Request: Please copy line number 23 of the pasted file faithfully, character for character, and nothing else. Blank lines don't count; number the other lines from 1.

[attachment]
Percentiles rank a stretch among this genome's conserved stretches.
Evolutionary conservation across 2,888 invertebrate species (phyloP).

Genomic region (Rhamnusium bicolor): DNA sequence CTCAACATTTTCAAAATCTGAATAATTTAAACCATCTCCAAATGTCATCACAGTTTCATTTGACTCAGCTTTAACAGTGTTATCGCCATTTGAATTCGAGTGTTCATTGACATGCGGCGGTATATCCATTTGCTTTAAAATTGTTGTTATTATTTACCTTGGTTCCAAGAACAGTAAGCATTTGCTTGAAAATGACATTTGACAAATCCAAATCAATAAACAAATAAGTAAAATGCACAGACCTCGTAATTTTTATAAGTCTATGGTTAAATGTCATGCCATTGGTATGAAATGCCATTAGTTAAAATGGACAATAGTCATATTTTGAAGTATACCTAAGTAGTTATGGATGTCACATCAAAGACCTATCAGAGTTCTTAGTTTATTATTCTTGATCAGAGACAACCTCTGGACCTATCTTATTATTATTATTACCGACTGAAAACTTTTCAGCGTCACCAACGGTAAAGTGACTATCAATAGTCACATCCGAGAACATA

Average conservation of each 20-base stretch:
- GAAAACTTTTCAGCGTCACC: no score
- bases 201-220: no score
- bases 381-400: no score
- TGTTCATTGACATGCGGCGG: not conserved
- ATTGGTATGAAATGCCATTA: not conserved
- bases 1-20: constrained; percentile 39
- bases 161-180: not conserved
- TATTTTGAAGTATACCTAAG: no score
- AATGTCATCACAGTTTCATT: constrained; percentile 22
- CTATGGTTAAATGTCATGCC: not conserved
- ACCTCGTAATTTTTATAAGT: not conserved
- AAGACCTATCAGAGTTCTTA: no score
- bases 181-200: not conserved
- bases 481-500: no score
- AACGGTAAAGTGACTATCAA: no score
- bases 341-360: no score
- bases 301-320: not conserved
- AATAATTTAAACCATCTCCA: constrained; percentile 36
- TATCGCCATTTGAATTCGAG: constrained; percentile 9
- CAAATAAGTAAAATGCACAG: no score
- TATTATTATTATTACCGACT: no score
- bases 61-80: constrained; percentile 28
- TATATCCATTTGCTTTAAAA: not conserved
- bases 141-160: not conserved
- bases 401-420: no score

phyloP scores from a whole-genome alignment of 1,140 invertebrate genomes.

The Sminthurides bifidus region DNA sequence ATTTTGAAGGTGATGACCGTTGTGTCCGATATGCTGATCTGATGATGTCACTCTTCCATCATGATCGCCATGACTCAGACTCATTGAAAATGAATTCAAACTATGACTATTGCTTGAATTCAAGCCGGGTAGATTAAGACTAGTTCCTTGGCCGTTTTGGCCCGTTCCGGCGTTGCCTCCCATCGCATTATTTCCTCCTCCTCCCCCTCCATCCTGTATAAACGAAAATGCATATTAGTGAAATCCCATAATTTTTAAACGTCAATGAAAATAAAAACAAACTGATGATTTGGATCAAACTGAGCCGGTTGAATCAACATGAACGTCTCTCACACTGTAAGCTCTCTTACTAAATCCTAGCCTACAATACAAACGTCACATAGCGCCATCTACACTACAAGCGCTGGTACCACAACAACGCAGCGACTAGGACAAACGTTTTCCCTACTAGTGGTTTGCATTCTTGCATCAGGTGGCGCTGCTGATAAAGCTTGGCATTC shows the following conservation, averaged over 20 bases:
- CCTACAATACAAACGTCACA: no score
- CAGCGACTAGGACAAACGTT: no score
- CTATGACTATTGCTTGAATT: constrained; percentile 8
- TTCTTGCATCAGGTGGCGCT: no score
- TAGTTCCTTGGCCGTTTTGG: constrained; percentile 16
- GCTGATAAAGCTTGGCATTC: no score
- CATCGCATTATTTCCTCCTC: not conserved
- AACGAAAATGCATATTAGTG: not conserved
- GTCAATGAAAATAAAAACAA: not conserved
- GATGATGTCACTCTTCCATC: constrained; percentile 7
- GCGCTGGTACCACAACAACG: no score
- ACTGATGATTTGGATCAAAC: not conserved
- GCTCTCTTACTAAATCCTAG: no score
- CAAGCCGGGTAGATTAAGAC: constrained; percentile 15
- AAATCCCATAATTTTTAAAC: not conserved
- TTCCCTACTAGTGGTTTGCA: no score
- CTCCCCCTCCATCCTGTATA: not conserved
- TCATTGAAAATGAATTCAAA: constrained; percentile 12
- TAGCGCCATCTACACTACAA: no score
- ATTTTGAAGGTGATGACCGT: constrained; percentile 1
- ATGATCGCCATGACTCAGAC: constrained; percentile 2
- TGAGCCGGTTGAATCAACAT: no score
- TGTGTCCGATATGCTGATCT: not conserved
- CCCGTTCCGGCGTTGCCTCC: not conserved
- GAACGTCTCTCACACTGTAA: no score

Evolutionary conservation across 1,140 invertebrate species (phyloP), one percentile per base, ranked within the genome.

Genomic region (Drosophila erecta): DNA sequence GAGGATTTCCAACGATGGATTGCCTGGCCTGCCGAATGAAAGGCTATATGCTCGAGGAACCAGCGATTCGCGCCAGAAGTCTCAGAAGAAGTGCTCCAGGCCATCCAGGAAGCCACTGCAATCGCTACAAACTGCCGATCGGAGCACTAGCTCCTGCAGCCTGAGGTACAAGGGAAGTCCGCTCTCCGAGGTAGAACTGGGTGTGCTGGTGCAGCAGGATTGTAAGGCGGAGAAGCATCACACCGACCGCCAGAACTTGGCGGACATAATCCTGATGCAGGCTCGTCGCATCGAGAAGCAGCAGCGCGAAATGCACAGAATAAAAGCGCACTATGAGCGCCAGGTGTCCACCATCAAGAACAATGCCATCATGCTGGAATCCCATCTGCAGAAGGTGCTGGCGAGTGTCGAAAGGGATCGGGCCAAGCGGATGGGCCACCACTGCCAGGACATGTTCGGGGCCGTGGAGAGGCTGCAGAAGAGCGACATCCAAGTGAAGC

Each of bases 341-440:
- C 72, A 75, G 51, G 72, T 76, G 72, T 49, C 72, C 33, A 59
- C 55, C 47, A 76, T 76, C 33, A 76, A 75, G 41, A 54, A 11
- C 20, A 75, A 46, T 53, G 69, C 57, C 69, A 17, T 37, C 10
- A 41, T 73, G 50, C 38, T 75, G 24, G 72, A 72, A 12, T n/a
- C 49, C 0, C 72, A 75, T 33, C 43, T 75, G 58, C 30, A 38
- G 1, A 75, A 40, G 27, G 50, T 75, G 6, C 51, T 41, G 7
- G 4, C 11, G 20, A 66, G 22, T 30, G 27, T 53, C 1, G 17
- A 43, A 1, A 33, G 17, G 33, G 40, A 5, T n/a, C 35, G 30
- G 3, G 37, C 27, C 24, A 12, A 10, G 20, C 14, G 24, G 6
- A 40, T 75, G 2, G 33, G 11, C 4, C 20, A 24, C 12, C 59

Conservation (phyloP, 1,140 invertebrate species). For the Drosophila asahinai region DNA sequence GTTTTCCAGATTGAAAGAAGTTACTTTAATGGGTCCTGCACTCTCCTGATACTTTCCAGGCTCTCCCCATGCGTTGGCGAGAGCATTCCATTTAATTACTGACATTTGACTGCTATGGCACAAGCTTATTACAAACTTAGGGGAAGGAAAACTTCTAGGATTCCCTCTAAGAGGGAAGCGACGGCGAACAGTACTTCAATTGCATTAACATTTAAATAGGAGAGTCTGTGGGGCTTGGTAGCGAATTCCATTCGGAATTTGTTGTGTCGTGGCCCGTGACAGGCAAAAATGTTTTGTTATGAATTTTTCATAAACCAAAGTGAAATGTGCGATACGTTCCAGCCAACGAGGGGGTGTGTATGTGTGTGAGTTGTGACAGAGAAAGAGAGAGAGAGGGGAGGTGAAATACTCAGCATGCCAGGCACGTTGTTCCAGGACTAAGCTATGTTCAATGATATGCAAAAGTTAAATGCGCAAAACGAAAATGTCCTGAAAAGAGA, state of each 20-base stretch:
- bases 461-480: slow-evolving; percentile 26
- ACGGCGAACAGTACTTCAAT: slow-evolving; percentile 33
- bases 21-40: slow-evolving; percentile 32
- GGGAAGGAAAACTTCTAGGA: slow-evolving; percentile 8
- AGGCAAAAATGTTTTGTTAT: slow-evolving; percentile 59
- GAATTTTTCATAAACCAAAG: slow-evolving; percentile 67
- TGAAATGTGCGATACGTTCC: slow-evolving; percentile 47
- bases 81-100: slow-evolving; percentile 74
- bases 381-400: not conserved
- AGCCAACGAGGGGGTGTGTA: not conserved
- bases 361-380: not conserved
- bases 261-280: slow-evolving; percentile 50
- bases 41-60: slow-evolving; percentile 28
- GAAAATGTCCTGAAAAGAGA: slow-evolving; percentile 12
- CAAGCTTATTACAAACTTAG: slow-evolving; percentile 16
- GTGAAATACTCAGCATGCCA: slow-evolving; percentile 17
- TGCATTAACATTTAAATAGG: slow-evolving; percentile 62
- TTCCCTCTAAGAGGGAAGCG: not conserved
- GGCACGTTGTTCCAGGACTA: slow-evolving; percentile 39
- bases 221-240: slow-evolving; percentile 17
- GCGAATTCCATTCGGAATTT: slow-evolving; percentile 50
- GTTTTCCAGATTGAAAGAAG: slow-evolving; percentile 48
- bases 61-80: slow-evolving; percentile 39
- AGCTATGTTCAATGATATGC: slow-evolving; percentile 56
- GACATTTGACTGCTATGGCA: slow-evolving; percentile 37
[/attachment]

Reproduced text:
- TATCGCCATTTGAATTCGAG: constrained; percentile 9